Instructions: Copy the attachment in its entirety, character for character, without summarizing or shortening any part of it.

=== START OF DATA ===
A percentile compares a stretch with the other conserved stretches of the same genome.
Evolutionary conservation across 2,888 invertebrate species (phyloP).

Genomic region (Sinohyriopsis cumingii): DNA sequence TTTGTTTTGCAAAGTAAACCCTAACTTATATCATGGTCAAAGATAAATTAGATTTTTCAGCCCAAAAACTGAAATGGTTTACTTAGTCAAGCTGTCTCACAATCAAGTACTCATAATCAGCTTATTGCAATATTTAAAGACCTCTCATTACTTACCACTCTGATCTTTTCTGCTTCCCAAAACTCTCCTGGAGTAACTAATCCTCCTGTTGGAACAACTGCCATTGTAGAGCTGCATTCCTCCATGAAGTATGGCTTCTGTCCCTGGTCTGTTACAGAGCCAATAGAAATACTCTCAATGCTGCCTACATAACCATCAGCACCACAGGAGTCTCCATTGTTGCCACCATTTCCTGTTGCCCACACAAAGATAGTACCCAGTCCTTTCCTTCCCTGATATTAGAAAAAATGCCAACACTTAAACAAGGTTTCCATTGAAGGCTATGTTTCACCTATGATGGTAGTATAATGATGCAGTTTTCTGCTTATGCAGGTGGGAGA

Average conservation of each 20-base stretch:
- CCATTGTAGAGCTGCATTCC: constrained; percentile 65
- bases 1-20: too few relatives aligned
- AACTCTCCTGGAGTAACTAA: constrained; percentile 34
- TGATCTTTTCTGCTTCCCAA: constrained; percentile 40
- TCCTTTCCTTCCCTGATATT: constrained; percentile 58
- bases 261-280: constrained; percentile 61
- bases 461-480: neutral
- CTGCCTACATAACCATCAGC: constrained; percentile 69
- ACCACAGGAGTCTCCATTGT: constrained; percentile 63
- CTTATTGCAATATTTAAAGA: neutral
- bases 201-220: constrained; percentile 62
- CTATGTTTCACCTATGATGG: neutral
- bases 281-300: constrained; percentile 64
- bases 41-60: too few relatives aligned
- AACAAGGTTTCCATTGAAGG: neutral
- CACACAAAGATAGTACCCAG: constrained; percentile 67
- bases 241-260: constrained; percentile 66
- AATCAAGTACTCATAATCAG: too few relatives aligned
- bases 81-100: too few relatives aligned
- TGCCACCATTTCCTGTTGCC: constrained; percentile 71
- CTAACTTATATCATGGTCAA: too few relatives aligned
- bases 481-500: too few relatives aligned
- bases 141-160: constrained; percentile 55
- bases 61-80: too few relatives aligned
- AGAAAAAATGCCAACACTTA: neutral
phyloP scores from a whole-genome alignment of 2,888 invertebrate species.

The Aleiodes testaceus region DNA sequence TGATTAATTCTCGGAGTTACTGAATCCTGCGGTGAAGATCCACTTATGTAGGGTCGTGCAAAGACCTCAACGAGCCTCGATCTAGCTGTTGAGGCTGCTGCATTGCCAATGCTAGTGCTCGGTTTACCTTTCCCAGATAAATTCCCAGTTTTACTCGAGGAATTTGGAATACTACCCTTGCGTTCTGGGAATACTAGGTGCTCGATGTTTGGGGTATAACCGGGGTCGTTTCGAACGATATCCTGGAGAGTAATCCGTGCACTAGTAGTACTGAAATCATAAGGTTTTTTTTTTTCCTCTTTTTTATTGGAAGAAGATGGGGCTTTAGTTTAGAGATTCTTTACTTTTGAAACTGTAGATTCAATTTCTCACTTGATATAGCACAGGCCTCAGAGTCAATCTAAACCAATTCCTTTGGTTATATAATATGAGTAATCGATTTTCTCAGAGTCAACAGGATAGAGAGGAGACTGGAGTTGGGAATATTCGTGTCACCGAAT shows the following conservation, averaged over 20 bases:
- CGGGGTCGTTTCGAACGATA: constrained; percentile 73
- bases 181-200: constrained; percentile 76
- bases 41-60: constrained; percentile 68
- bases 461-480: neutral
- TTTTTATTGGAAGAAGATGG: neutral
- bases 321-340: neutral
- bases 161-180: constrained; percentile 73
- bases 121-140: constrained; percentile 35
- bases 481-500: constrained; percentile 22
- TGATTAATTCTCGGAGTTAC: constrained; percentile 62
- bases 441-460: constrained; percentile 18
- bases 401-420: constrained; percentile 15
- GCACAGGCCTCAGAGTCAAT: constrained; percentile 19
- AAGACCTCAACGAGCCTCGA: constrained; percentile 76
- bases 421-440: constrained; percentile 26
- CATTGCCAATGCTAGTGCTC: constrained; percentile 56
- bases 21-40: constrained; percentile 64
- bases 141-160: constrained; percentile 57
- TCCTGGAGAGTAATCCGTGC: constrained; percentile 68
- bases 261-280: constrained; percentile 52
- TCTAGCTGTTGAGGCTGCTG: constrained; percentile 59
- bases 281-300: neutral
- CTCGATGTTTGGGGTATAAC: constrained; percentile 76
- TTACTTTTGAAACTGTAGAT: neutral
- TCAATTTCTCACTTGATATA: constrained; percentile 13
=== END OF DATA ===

A percentile compares a stretch with the other conserved stretches of the same genome.
Evolutionary conservation across 2,888 invertebrate species (phyloP).

Genomic region (Sinohyriopsis cumingii): DNA sequence TTTGTTTTGCAAAGTAAACCCTAACTTATATCATGGTCAAAGATAAATTAGATTTTTCAGCCCAAAAACTGAAATGGTTTACTTAGTCAAGCTGTCTCACAATCAAGTACTCATAATCAGCTTATTGCAATATTTAAAGACCTCTCATTACTTACCACTCTGATCTTTTCTGCTTCCCAAAACTCTCCTGGAGTAACTAATCCTCCTGTTGGAACAACTGCCATTGTAGAGCTGCATTCCTCCATGAAGTATGGCTTCTGTCCCTGGTCTGTTACAGAGCCAATAGAAATACTCTCAATGCTGCCTACATAACCATCAGCACCACAGGAGTCTCCATTGTTGCCACCATTTCCTGTTGCCCACACAAAGATAGTACCCAGTCCTTTCCTTCCCTGATATTAGAAAAAATGCCAACACTTAAACAAGGTTTCCATTGAAGGCTATGTTTCACCTATGATGGTAGTATAATGATGCAGTTTTCTGCTTATGCAGGTGGGAGA

Average conservation of each 20-base stretch:
- CCATTGTAGAGCTGCATTCC: constrained; percentile 65
- bases 1-20: too few relatives aligned
- AACTCTCCTGGAGTAACTAA: constrained; percentile 34
- TGATCTTTTCTGCTTCCCAA: constrained; percentile 40
- TCCTTTCCTTCCCTGATATT: constrained; percentile 58
- bases 261-280: constrained; percentile 61
- bases 461-480: neutral
- CTGCCTACATAACCATCAGC: constrained; percentile 69
- ACCACAGGAGTCTCCATTGT: constrained; percentile 63
- CTTATTGCAATATTTAAAGA: neutral
- bases 201-220: constrained; percentile 62
- CTATGTTTCACCTATGATGG: neutral
- bases 281-300: constrained; percentile 64
- bases 41-60: too few relatives aligned
- AACAAGGTTTCCATTGAAGG: neutral
- CACACAAAGATAGTACCCAG: constrained; percentile 67
- bases 241-260: constrained; percentile 66
- AATCAAGTACTCATAATCAG: too few relatives aligned
- bases 81-100: too few relatives aligned
- TGCCACCATTTCCTGTTGCC: constrained; percentile 71
- CTAACTTATATCATGGTCAA: too few relatives aligned
- bases 481-500: too few relatives aligned
- bases 141-160: constrained; percentile 55
- bases 61-80: too few relatives aligned
- AGAAAAAATGCCAACACTTA: neutral
phyloP scores from a whole-genome alignment of 2,888 invertebrate species.

The Aleiodes testaceus region DNA sequence TGATTAATTCTCGGAGTTACTGAATCCTGCGGTGAAGATCCACTTATGTAGGGTCGTGCAAAGACCTCAACGAGCCTCGATCTAGCTGTTGAGGCTGCTGCATTGCCAATGCTAGTGCTCGGTTTACCTTTCCCAGATAAATTCCCAGTTTTACTCGAGGAATTTGGAATACTACCCTTGCGTTCTGGGAATACTAGGTGCTCGATGTTTGGGGTATAACCGGGGTCGTTTCGAACGATATCCTGGAGAGTAATCCGTGCACTAGTAGTACTGAAATCATAAGGTTTTTTTTTTTCCTCTTTTTTATTGGAAGAAGATGGGGCTTTAGTTTAGAGATTCTTTACTTTTGAAACTGTAGATTCAATTTCTCACTTGATATAGCACAGGCCTCAGAGTCAATCTAAACCAATTCCTTTGGTTATATAATATGAGTAATCGATTTTCTCAGAGTCAACAGGATAGAGAGGAGACTGGAGTTGGGAATATTCGTGTCACCGAAT shows the following conservation, averaged over 20 bases:
- CGGGGTCGTTTCGAACGATA: constrained; percentile 73
- bases 181-200: constrained; percentile 76
- bases 41-60: constrained; percentile 68
- bases 461-480: neutral
- TTTTTATTGGAAGAAGATGG: neutral
- bases 321-340: neutral
- bases 161-180: constrained; percentile 73
- bases 121-140: constrained; percentile 35
- bases 481-500: constrained; percentile 22
- TGATTAATTCTCGGAGTTAC: constrained; percentile 62
- bases 441-460: constrained; percentile 18
- bases 401-420: constrained; percentile 15
- GCACAGGCCTCAGAGTCAAT: constrained; percentile 19
- AAGACCTCAACGAGCCTCGA: constrained; percentile 76
- bases 421-440: constrained; percentile 26
- CATTGCCAATGCTAGTGCTC: constrained; percentile 56
- bases 21-40: constrained; percentile 64
- bases 141-160: constrained; percentile 57
- TCCTGGAGAGTAATCCGTGC: constrained; percentile 68
- bases 261-280: constrained; percentile 52
- TCTAGCTGTTGAGGCTGCTG: constrained; percentile 59
- bases 281-300: neutral
- CTCGATGTTTGGGGTATAAC: constrained; percentile 76
- TTACTTTTGAAACTGTAGAT: neutral
- TCAATTTCTCACTTGATATA: constrained; percentile 13